Twin Hill's second ground for striking the class allegations is similarly unavailing. Twin Hill contends that plaintiffs seek prospective injunctive relief on behalf of the class yet cannot show that any members of the class are suffering from a continuing harm in light of American's decision to permit employees to wear alternative uniforms. TH Br. 23, ECF No. 43. But Twin Hill ignores allegations in the complaint that plaintiffs and putative class members continue to suffer ill effects by working near employees who still wear Twin Hill uniforms. Because the Court finds that plaintiffs' proximity theory is not implausible based on the facts alleged, plaintiffs sufficiently plead on-going or future harm. Whether plaintiffs can establish a likelihood of future harm is again an issue for another day. Therefore, the Court denies Twin Hill's motion to strike class allegations.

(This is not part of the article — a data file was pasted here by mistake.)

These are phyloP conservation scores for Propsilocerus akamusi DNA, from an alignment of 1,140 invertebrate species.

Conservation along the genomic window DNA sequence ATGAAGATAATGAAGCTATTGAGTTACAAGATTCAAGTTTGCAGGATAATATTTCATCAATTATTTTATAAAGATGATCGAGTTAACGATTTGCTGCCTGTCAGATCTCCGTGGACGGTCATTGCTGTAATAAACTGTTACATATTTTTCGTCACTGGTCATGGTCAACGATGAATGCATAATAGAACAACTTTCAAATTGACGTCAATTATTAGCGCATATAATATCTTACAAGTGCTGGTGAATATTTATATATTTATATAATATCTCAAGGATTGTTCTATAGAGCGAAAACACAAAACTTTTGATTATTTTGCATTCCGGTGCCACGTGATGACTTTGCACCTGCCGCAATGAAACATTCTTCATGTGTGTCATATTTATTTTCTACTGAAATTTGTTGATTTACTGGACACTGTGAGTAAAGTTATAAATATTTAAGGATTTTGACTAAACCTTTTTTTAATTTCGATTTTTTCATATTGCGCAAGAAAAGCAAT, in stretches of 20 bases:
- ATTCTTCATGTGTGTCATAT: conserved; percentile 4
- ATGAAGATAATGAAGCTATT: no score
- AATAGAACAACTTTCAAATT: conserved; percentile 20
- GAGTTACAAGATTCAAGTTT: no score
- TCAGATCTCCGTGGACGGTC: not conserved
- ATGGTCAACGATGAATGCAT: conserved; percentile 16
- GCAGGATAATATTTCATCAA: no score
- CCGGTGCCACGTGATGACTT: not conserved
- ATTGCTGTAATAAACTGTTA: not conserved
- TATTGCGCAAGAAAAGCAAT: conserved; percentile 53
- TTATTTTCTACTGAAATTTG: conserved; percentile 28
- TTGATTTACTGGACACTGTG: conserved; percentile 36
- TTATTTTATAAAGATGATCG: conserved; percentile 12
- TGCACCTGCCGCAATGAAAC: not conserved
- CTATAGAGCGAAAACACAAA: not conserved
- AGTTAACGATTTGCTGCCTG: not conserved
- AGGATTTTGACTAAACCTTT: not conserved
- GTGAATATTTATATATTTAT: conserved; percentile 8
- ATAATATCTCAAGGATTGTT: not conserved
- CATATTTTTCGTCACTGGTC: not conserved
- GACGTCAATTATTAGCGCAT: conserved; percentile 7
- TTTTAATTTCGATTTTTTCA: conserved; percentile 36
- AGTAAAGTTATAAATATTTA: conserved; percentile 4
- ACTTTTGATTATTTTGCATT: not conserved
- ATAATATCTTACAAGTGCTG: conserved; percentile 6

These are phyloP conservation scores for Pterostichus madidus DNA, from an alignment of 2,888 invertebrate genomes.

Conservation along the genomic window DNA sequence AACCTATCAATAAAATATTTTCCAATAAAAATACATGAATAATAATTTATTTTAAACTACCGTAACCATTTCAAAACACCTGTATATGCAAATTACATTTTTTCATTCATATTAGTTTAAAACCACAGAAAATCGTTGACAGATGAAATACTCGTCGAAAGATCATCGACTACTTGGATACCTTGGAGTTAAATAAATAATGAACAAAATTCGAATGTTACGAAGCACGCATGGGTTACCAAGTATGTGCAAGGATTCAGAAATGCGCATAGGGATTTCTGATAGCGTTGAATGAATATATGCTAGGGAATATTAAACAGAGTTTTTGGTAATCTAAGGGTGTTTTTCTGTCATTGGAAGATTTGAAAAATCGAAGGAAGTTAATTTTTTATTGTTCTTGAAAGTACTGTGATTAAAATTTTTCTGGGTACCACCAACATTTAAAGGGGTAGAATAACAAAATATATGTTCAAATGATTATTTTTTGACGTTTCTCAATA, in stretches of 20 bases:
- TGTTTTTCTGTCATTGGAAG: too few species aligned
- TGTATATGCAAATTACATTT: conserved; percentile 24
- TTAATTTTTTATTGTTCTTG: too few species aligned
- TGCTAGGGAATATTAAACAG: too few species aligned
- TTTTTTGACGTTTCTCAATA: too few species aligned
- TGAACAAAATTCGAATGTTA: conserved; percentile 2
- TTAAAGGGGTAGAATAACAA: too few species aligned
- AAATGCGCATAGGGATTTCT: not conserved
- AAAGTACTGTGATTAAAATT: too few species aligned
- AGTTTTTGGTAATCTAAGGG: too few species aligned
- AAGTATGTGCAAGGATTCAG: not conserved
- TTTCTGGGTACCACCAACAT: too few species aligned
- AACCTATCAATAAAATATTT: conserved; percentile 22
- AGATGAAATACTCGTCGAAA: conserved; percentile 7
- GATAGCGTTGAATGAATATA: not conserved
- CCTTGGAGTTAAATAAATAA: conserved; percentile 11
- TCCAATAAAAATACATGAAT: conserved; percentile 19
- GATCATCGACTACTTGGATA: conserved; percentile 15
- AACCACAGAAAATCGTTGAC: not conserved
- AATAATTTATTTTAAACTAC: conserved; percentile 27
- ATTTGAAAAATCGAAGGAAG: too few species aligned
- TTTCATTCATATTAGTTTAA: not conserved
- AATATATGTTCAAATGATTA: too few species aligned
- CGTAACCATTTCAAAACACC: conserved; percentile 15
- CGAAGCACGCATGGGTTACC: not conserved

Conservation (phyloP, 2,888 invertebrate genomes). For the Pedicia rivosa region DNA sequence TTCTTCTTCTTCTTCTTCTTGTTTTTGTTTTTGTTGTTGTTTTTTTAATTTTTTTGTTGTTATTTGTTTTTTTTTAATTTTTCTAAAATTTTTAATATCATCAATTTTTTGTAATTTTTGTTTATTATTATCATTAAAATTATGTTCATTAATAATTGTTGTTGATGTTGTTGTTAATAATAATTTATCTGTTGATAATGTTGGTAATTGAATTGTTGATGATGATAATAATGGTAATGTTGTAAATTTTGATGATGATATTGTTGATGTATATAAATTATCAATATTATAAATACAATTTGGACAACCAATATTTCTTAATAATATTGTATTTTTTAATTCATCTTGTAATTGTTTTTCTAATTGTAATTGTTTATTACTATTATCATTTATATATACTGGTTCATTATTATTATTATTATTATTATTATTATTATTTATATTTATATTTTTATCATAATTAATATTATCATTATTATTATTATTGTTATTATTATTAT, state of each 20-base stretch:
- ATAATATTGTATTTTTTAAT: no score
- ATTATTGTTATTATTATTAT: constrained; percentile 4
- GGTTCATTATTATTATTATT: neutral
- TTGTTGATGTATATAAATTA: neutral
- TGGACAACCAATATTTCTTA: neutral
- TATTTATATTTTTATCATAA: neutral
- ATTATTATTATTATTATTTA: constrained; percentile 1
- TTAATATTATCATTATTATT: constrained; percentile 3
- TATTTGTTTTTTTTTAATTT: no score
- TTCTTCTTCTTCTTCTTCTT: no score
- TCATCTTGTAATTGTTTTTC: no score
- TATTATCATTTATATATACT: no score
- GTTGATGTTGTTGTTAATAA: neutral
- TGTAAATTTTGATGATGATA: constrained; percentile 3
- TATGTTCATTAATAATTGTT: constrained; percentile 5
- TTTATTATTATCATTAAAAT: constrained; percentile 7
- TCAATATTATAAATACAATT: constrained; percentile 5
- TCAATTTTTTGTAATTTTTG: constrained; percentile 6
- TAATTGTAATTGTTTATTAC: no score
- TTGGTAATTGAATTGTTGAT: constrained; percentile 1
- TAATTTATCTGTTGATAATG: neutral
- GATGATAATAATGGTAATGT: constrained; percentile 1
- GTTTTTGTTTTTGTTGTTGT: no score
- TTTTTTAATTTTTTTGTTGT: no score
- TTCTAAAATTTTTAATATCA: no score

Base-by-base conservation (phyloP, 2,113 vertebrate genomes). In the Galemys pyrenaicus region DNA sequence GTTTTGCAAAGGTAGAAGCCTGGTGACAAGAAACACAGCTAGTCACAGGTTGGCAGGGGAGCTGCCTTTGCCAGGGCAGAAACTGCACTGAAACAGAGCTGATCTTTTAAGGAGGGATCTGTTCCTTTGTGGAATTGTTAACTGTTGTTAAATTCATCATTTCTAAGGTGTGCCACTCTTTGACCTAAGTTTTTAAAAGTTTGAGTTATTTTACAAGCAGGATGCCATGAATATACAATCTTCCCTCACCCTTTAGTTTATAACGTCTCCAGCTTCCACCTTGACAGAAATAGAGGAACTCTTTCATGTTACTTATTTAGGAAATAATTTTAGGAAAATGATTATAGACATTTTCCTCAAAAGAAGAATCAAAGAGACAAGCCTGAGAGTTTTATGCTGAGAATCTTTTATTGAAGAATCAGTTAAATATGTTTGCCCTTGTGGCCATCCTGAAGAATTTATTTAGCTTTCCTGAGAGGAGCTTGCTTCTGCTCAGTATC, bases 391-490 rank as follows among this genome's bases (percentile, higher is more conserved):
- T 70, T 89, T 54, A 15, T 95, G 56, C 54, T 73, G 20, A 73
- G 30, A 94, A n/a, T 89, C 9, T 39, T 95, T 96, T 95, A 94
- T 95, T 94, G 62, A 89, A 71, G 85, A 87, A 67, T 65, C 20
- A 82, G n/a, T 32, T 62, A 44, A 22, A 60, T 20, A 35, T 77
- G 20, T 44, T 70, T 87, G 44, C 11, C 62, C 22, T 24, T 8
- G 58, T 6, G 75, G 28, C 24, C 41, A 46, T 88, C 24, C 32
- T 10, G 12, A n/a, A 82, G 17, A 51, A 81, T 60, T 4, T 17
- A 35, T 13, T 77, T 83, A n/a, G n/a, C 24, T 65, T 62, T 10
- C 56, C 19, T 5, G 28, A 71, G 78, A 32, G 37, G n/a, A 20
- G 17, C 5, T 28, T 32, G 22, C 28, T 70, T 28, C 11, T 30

* * *
For the above reasons, American's Rule 12(b)(6) motion to dismiss is granted. The dismissal, however, is without prejudice; plaintiffs have leave to re-plead their claims to address the issues set forth in this opinion, if they are able. Any amended complaint is due no later than October 4, 2018. Twin Hill's Rule 12(b)(6) motion to dismiss and Rule 12(f) motion to strike are denied. Date: September 4, 2018
John J. Tharp, Jr.
United States District Judge